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Kia Mentor Pricing and Specs


Kia Mentor
The Kia Mentor is available from $1,980 to $4,070 for the 2000 range of models in Hatchback and Sedan body types.

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Kia Mentor FAQs

What's a good hybrid car to buy?

The default purchase for somebody looking for a mid-sized hybrid SUV is the Toyota RAV4 Hybrid. But if that’s too big, there’s the Toyota Yaris Cross Hybrid, C-HR Hybrid and even the Corolla Cross Hybrid which sounds like the marketplace is getting crowded but is really just a reflection of the appetite right now for cars like these. And that’s the catch; the waiting times for a brand-new example of some of these cars is out to many months and even years. So your plan to shop second-hand makes plenty of sense, but don’t expect any bargains in a market currently being dominated by lots of demand and less supply.

Beyond the Toyota brand (which has been doing hybrids longer than just about anybody else) there’s also the Mazda CX-30, Subaru XV Hybrid, Haval Jolion Hybrid, Kia Niro, Subaru Forester Hybrid, Nissan Qashqai e-Power, MG HS, Honda HR-V e and more. For something a bit bigger, try the Kia Sorento or Hyundai Santa Fe hybrids. There are others out there, too, that are probably bigger or more expensive than you need, but it's very much a growing scene in the Australian marketplace.

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What are some good options to replace a 2004 Ford Fairmont?

Sadly, Aussie cars like the Ford Fairmont just aren't being made any longer. As you've correctly identified over many years and almost 300,000km, this big, rugged, relaxed type of vehicle was perfect for travelling in Australia, but the onslaught of SUVs and the death of the local car-making industry put an end to these big sedans.

There's nothing wrong with a Kia Sportage (in fact, it's a good choice) and you might find the effortless turbo-diesel version suits your needs and preferences quite well. You may also appreciate the higher ride height and easier entry and egress. But what you won't find in any mid-sized SUV is the same dynamic feel of a conventional sedan like your current Ford. This is not to say modern SUVs don't drive well; they do, and improved fuel efficiency and different packaging is all part of where the Australia car-park is going.

If you're not venturing off the bitumen, however, there are a few alternatives to an SUV in the form of some very accomplished medium-sized sedans. The Hyundai i30 Sedan would be one and, if you want to retain the rear-wheel-drive feel and big performance, then the Kia Stinger is another alternative to an SUV.

The other alternative would be to take the time and effort to seek out a later-model Ford Fairmont with fewer kilometres on its odometer and start over again with the packaging you clearly already enjoy.

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What are the differences between the 2022 and 2023 Kia Sportage GT-Line?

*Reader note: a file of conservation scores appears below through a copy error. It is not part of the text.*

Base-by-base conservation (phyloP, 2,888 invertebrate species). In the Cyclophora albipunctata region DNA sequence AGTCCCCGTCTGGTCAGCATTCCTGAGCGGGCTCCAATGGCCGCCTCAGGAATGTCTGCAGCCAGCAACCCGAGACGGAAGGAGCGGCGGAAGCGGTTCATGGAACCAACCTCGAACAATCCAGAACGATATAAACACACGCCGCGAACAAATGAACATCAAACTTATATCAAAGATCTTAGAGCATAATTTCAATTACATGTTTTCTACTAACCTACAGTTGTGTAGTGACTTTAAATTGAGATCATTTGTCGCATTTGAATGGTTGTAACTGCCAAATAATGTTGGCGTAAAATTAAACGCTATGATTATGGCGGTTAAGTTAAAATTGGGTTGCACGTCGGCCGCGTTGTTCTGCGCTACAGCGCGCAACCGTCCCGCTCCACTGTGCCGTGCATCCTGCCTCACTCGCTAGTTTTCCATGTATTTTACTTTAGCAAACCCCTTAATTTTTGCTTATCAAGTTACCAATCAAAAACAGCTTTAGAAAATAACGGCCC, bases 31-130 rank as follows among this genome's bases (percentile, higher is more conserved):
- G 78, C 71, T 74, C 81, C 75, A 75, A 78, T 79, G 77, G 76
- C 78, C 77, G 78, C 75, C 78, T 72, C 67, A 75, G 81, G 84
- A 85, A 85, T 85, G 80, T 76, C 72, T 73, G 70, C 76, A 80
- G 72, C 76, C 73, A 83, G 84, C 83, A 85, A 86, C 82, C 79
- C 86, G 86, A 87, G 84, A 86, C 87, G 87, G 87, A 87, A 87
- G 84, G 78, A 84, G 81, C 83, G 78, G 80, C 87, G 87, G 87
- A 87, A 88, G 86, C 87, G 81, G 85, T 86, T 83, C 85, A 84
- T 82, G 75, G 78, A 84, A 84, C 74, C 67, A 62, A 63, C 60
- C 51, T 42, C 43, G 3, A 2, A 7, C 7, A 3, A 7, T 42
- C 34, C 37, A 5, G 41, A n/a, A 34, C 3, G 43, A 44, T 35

Kia introduced the fifth-generation Sportage in 2021, so there won't be any wholesale changes to the car for a while yet. Kia – like most car-makers – is constantly fine-tuning specifications of its vehicles, so there may be a mild facelift of the car due in 2023 or soon thereafter, but it's unlikely to involve much in the way of engineering.

The biggest news for the Sportage range in 2023 is likely to be the introduction of a hybrid model. Kia isn't saying when that will be, however, and it could even be 2024 before we see it. The other new Sportage variant is likely to be a plug-in hybrid version which has been slated for the North American market, but not confirmed for Australia. Yet.

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Disclaimer: You acknowledge and agree that all answers are provided as a general guide only and should not be relied upon as bespoke advice. CarsGuide is not liable for the accuracy of any information provided in the answers.

* Price is based on Glass's Information Services third party pricing data for the lowest priced Kia Mentor variant.

The Price excludes costs such as stamp duty, other government charges and options.

Disclaimer: Glass's Information Services (GIS) and CarsGuide Autotrader Media Solutions Pty Ltd. (CarsGuide) provide this information based on data from a range of sources including third parties. Whilst all care has been taken to ensure its accuracy and reliability, GIS and CarsGuide do not warrant or represent that the information is accurate, reliable, complete, current or suitable for any particular purpose. You should not use or rely upon this information without conducting an independent assessment and valuation of the vehicle.

To the maximum extent permitted by law, GIS and CarsGuide exclude all liability for any direct, indirect, special or incidental loss, damage, expense or injury resulting from, arising out of, or in connection with your use of or reliance upon this information.

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